Letter to Fellow NFLSers

To Fellow NFLSers,

I have always been skeptical about those who come to our school and share their experiences about their success. To claim to be successful seem to say one has finished his or her business in life, a very dire notion to me. For only 10 years have I graduated from NFLS, and thank heaven that in no way do I claim to be successful. I am only here writing to tell what I imagine the 18-year-old me would like to know.

You must know Olympiad competitions, math, computer, physics, chemistry, and biology. They were a big part of my life in NFLS. Since I was not patient enough to do math or physics, nor was I particularly interested in remembering all the weird names in biology, I chose chemistry. I did well at the provincial competition so I joined the provincial team to enter the national competition (the so-called winter camp), and I ended up earning a silver medal. Almost everyone around me thought that it was a great accomplishment, but I felt that it was a failure. My competitive instinct made me to think that being the second is no better than being the last. That thought worried me. For a long time, I had kept asking myself whether I truly enjoyed the subject or whether I simply liked winning competitions.

The difference is subtle but very important. From the competitions that seem as trivial as your final exams (yes, you will know that they are trivial ten years from now) to the ones that seem as grand as getting in a top school, these competitions, as well as the awards and honors that come with them, are set up by certain people to reward what they think is good, righteous, or significant. These people are smart people, for sure, and they are usually right in what they put you through, so that you can become an intelligent, industrious, kind, and independent human being. But smart people can make mistakes too, and when they do, they usually mess up pretty bad. Whether they are your parents, your teachers, or those who design college entrance exams, or those who sit on the recruitment committees in companies, when the question came down to you, they can never be as sure as you can be about what you should do with your life. Realizing that these smart people can make mistakes too will give you the assurance to restrain yourself from getting lost in the competitions they put you in (no matter how hard they try to convince you “it is good for you”) and the courage to follow your own intuition.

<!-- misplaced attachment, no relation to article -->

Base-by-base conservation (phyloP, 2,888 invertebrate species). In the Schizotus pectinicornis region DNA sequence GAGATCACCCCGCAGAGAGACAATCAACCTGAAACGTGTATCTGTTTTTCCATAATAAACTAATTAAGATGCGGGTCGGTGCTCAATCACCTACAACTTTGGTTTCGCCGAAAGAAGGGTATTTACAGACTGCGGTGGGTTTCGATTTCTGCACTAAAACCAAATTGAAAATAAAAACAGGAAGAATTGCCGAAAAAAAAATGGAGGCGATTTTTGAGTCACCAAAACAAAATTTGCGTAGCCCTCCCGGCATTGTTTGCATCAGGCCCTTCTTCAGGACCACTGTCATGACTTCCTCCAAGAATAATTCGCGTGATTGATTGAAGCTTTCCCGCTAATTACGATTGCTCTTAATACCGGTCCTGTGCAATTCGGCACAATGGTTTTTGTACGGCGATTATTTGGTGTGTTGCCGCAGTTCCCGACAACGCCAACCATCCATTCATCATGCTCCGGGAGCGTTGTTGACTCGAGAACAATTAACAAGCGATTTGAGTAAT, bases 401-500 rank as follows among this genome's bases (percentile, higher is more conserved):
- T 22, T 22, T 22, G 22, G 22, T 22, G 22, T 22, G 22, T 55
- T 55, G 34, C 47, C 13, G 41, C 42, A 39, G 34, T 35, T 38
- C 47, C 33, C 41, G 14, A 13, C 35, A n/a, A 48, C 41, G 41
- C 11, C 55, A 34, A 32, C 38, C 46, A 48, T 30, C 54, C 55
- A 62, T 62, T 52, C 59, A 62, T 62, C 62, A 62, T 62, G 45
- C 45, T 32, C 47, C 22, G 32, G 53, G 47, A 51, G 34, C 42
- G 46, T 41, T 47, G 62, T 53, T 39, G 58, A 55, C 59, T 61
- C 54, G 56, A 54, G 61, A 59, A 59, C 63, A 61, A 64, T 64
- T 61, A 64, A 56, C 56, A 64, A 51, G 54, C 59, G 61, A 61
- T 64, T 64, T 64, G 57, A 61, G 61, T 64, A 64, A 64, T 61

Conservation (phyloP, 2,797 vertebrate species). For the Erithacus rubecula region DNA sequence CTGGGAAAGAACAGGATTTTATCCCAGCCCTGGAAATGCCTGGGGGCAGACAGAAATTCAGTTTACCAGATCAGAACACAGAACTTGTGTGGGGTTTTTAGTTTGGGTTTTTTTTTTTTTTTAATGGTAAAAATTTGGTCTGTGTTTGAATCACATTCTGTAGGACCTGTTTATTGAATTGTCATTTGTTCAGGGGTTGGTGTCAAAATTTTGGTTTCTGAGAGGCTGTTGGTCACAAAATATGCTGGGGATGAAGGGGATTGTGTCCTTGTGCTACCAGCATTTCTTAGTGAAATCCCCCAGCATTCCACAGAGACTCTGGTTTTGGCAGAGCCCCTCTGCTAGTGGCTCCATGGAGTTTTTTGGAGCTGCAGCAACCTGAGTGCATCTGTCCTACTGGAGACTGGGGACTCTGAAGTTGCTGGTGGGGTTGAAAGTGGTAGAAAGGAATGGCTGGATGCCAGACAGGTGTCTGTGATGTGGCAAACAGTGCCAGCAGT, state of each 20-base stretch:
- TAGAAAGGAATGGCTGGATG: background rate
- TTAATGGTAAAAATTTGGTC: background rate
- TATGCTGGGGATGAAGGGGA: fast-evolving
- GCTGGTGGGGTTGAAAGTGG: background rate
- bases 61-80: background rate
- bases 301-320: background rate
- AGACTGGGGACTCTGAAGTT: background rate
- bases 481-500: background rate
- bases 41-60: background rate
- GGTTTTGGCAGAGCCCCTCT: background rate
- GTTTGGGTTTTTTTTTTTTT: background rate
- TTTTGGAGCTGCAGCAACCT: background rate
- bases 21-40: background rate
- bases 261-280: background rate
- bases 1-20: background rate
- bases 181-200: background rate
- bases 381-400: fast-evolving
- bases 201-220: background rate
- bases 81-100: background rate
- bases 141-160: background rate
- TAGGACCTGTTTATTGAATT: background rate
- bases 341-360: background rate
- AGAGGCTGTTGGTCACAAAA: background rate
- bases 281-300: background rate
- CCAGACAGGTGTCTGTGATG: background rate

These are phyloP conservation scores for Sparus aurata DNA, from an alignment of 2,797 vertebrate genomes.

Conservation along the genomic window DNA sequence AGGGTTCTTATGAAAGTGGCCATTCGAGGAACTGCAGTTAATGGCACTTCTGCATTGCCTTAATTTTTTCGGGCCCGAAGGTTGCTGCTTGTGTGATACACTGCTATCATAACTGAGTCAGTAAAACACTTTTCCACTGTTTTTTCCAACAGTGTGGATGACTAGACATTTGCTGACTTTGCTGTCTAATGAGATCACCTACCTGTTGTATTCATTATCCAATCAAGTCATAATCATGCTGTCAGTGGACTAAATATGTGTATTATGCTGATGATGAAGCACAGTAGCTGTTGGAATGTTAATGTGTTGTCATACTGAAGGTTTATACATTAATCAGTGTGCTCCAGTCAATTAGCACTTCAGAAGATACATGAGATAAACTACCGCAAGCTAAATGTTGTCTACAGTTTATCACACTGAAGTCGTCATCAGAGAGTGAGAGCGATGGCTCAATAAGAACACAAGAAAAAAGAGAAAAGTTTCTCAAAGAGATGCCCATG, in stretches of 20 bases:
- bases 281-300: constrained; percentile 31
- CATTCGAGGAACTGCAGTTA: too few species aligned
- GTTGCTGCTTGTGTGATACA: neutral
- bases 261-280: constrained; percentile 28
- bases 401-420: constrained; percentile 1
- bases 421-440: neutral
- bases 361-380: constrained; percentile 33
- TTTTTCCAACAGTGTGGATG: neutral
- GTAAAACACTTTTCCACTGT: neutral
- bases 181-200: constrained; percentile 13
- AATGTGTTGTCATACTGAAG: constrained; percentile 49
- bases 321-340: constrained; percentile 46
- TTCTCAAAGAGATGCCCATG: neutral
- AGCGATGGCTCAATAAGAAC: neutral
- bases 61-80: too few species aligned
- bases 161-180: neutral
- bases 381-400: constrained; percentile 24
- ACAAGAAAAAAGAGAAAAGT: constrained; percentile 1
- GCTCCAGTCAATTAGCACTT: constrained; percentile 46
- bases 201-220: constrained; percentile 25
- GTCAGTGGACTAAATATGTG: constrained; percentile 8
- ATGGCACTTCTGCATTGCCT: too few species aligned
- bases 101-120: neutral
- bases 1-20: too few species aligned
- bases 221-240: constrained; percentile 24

NFLS gives you the playground to follow your intuition. Be it the art festival, the foreign language festival, the soccer tournament, the basketball tournament, or any other school activities you might have now, I urge you, in your days at NFLS, to participate in these activities as much as you can. Through them, not only will you develop your personal characters, but also will you gain the important materials about yourself from which you start to search where you intuition leads and what your true calling is. Once you discover it, you will be willing to spend the extra hour and walk the extra mile to perfect an imperfection, to strive for excellence in what you are doing, and most importantly to enjoy what you are doing even when you are not winning any competitions.

Therefore, on the occasion of the 50th anniversary of NFLS, I do not wish your life to be successful, only enjoyable.

Wendong Wang
Class of 2002.

PS. NFLS is short for Nanjing Foreign Language School, the name of my middle school. I have always felt particularly grateful for the education I have received there. This letter is written for the school newspaper, which now seeks contributions from alumni for the celebration of 50th school anniversary.

Published by

Wendong Wang

A chemist who blogs

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